• Spiders
  • Beetles
  • Bees & Ants
  • Butterflies & Moths
  • Grasshoppers & Crickets
  • Dragonflies & Damselflies
  • True Bugs
  • Insects By State
  • Carolina Locust - (Dissosteira carolina)

    Carolina Locust - (Dissosteira carolina)

    The Carolina Locust is a can decimate fields of crops, leaving economic ruin in its wake.

    Picture of Carolina Locust
    Staff Writer (12/18/2013): The Carolina Locust is another in the line of Short-horned Grasshoppers and can be identified by their short antenna and rough-looking exterior. Often found throughout North America, the Carolina Locust is generally regarded as the least destructive of the Locust types in the United States, yet it still remains a force to be reckoned with.

    Carolina Locusts, or Grasshoppers, can be found throughout the entire United States. The natural habitat for such an insect is in fields and meadows, particularly those in drier areas. They also thrive in more urban environs like open lots, roadsides and in open quarries. They eat a variety of plants and grass.

    Carolina Locusts produce noticeable sounds only when in flight. They are very good flyers despite their erratic flight paths. As with most insect species, the female Carolina Grasshopper is larger than the male. Her coloring is generally on the darker side with the occasional yellow flourish. Both genders have eyes that are colored like the rest of their exterior.

    ©2005-2017 www.InsectIdentification.org. All Rights Reserved. No Reproduction Permitted. Unauthorized use and/or duplication of this material without express and written permission from www.InsectIdentification.org is strictly prohibited. Material presented throughout this website is for entertainment value and should not to be construed as usable for scientific research or medical advice (insect bites, etc...). Please consult licensed, degreed professionals for such information. Email corrections / Comments to InsectIdentification at Gmail dot com.

    Details of the:
    Carolina Locust

    Category: Grasshopper or Cricket
    Common name: Carolina Locust
    Scientific Name: Dissosteira carolina
    Other Names: Carolina Grasshopper

      Kingdom: Animalia
       Phylum: Arthropoda
        Class: Insecta
         Order: Orthoptera
          Family: Acrididae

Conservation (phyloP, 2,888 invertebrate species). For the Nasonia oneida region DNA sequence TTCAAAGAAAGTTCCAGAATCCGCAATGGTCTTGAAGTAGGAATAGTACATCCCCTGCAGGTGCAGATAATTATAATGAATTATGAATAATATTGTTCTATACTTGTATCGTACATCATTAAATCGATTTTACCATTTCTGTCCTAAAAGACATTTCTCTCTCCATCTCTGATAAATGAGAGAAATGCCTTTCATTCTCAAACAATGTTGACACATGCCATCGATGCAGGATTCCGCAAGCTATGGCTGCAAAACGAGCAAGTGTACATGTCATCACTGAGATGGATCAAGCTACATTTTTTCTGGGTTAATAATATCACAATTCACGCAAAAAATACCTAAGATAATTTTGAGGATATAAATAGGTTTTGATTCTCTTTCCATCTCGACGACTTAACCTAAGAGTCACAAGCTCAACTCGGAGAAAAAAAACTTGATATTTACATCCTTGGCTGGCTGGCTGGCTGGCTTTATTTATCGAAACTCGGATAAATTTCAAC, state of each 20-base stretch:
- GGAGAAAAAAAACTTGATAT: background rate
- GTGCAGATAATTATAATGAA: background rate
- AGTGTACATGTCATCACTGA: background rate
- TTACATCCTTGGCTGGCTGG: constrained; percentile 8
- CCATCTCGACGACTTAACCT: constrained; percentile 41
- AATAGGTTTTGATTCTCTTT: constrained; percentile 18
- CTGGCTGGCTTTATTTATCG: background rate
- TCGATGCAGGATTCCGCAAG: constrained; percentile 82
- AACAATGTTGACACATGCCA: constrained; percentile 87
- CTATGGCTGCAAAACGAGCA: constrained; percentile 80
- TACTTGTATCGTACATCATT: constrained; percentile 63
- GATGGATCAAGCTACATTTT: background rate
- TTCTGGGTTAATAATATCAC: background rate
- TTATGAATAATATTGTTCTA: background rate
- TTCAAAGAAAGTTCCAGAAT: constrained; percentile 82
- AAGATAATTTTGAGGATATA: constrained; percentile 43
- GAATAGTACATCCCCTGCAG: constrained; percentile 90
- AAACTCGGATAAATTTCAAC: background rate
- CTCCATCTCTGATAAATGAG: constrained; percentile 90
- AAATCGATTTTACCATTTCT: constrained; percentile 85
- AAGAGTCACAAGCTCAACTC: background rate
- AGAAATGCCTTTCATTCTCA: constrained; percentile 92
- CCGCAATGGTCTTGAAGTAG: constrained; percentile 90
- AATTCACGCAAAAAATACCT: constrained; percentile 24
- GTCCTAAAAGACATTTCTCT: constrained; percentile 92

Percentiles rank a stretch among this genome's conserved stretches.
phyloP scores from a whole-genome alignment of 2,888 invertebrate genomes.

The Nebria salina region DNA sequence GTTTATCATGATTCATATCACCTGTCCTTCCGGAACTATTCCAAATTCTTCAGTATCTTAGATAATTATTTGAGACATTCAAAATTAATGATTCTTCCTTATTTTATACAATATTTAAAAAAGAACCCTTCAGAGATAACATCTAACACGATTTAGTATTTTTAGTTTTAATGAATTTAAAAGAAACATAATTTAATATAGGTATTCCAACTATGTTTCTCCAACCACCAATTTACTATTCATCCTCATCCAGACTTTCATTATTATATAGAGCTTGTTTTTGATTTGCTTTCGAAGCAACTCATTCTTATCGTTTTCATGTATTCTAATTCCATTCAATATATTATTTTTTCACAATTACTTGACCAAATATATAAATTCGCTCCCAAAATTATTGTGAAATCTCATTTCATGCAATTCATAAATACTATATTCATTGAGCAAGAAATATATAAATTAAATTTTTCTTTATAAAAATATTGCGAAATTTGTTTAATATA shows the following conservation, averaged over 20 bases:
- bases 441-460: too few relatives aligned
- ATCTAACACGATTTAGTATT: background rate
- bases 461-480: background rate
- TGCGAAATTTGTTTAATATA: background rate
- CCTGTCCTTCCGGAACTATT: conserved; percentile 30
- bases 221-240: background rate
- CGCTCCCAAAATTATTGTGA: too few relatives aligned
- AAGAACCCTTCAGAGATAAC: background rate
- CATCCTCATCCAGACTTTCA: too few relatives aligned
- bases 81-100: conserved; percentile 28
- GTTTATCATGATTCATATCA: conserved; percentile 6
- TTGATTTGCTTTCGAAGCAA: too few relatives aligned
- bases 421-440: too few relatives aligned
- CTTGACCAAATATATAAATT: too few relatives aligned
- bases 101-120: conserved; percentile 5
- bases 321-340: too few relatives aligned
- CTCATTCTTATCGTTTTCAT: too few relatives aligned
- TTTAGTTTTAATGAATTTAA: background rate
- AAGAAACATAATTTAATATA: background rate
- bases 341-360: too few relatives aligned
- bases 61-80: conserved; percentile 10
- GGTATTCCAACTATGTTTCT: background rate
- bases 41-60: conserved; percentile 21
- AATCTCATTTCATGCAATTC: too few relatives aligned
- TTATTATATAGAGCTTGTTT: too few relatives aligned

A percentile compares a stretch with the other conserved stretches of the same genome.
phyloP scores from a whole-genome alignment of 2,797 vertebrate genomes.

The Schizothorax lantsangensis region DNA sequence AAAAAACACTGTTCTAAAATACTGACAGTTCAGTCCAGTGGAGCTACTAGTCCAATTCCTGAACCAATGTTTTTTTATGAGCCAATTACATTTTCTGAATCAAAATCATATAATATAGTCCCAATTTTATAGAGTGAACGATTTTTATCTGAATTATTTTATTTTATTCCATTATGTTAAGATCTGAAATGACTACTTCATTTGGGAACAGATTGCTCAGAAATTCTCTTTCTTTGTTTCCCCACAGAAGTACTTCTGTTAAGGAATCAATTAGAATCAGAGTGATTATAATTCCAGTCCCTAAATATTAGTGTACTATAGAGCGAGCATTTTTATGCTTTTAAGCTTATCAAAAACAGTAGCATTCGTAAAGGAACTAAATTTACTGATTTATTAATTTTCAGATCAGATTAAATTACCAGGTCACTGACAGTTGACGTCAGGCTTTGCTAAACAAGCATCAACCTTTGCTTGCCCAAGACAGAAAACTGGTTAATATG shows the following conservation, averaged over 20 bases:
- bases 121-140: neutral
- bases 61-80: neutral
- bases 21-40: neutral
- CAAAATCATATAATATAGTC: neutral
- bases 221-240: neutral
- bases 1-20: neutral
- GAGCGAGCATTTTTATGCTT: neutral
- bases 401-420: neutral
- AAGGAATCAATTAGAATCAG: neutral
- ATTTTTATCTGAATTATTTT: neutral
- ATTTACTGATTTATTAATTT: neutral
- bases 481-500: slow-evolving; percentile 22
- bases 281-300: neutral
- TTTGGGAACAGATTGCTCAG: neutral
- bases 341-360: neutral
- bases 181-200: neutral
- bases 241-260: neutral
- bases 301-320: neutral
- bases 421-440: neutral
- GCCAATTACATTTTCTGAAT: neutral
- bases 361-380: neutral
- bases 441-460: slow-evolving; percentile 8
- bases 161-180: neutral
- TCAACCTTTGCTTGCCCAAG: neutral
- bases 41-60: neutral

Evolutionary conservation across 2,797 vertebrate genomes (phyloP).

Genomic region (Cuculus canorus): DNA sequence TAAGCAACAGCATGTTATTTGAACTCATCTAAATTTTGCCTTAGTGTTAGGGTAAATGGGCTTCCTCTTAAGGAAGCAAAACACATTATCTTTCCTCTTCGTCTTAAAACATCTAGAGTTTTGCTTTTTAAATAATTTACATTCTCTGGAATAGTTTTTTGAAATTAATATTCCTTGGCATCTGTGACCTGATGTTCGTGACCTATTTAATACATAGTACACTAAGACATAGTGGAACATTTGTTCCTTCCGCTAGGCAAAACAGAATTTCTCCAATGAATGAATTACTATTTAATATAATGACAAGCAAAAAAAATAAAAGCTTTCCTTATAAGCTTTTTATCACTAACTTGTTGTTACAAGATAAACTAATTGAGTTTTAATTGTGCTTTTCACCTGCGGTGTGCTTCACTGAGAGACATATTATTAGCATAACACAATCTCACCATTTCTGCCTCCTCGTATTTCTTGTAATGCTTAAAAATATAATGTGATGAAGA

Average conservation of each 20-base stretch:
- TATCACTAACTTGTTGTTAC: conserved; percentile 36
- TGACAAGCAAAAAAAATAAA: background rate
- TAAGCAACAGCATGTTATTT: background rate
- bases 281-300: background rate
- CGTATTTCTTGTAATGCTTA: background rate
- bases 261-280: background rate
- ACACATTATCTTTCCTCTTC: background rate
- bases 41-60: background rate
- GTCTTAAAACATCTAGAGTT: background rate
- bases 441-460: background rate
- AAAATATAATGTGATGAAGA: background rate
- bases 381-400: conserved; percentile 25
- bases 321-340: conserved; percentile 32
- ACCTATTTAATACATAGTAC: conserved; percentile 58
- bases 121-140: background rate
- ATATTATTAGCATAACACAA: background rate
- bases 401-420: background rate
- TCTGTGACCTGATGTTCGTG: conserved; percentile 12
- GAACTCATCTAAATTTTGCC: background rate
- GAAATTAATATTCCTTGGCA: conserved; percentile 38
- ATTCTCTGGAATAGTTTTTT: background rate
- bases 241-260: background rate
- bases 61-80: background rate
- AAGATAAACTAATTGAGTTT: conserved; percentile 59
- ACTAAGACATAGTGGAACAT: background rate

Genus: Dissosteira
            Species: carolina

    Size (Adult, Length): 35mm to 50mm (1.38in to 1.97in)

    Identifying Colors: black; brown; yellow

    Additional Descriptors: large, flying, harmful, jumping

    North American Reach (Though Not Limited To*): Alabama; Alaska; Arizona; Arkansas; California; Colorado; Connecticut; Delaware; Florida; Georgia; Hawaii; Idaho; Illinois; Indiana; Iowa; Kansas; Kentucky; Louisiana; Maine; Maryland; Massachusetts; Michigan; Minnesota; Mississippi; Missouri; Montana; Nebraska; Nevada; New Hampshire; New Jersey; New Mexico; New York; North Carolina; North Dakota; Ohio; Oklahoma; Oregon; Pennsylvania; Rhode Island; South Carolina; South Dakota; Tennessee; Texas; Utah; Vermont; Virginia; Washington; West Virginia; Wisconsin; Wyoming; Alberta; British Columbia; Manitoba; New Brunswick; Newfoundland and Labrador; Nova Scotia; Ontario; Prince Edward Island; Quebec; Saskatchewan; Mexico

    * Keep in mind that an insect's reach is not limited by lines on a map and therefore may appear in areas/regions/states beyond those listed above.

    BUGFINDER: What Kind of Bug is This...
    BUGFINDER allows for a quick search of the Insect Identification database by selecting primary color, secondary color, number of legs and the territory / state in question. If only one color is present on your insect, select it again as its SECONDARY color. Remember that the more details you can offer, the better your chances of finding a match. As a rule of thumb, six legs are typical for most insects whereas spiders generally have eight legs.
    Primary Color:
    Secondary Color:
    Number of Legs:
    State / Province:
    General Category: